The writer Pedrag Matvejević died yesterday in Zagreb, Croatia, aged 84. He lived for many years in Italy, where he had been professor of Slavic Studies at the University of Sapienza in Rome. Of his works, the most important are probably the Epistolario dell’altra Europa – a collection of open letters in defense of human rights and, in particular, of persecuted dissident intellectuals from several countries in Eastern Europe – and the Mediterranean: A Cultural Landscape, which reconstructs the geopolitical history of the Mediterranean and the countries that surround it: regarded by critics as a “poetic essay”, a “prose poem”, a “logbook” or a “novel about places”, and has been translated into twenty languages.
Slow Food had the honor and pleasure of hosting Pedrag in an early edition of Salone del Gusto, and published some of his articles in our Italian-language membership magazine. Re-evaluating them now, we realize how relevant his thoughts on the Mediterranean sea still are. He said: “The Mediterranean came to modernity late. It has not seen secularism along all its coast. To conduct a critical examination of the facts, it must first free itself of a cumbersome weight. Each coast has its own contradictions, which continue to be reflected around the rest of the sea and even far beyond it. The idea of coexistence between multiethnic territories, where different religions and cultures intersect and blend together, has suffered a cruel setback.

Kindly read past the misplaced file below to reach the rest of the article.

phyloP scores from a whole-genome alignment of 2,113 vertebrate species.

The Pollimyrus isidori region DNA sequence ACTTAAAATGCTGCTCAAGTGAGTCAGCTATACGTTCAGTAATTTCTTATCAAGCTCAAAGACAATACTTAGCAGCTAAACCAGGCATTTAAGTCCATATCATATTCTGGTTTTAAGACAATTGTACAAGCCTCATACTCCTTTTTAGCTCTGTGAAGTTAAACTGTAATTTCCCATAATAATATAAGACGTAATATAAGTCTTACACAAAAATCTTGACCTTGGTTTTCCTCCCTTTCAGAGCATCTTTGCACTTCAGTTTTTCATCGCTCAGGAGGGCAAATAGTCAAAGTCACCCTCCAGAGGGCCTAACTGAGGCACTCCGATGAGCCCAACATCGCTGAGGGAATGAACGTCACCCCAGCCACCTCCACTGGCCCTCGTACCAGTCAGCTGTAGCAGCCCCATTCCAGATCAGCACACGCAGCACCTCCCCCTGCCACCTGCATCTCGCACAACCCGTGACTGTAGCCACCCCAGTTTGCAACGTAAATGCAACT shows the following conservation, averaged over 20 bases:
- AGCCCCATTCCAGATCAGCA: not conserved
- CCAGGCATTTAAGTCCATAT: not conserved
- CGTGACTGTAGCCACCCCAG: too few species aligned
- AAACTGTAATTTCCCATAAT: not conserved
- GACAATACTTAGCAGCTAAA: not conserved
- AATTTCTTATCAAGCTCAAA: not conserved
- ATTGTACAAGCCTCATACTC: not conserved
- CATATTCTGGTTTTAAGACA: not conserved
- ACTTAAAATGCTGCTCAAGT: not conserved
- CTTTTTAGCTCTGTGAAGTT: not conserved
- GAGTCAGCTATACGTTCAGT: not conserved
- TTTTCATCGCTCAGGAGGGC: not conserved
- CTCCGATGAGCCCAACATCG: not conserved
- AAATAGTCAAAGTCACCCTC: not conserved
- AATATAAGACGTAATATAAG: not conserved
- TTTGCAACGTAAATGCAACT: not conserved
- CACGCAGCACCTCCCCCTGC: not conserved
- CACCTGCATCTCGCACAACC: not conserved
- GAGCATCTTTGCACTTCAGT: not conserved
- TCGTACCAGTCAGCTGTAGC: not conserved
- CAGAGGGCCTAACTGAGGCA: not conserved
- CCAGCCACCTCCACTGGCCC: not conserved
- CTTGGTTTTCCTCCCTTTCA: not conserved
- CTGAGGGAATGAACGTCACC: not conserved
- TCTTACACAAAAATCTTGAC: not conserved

There is no single Mediterranean culture, but many, each characterized by certain traits which may be more or less similar to its neighbors. The similarities are due to the proximity to a common space—the sea—and the meetings of nations and their forms of expression along its shores. The differences are marked by facts that arise from history, beliefs and customs. Neither is absolute or constant: sometimes the similarities prevail, and sometimes the differences. The rest is mythology.”
Matvejević’s last book was dedicated to a common element of Mediterranean culture, bread, which “unites the nations of the Mediterranean, linking them all back to a common past, that is present both in our memory and in our daily activites” and that may contribute “to reinforcing the idea of the simultaneous plurality and unity of Mediterranean cultural identity.”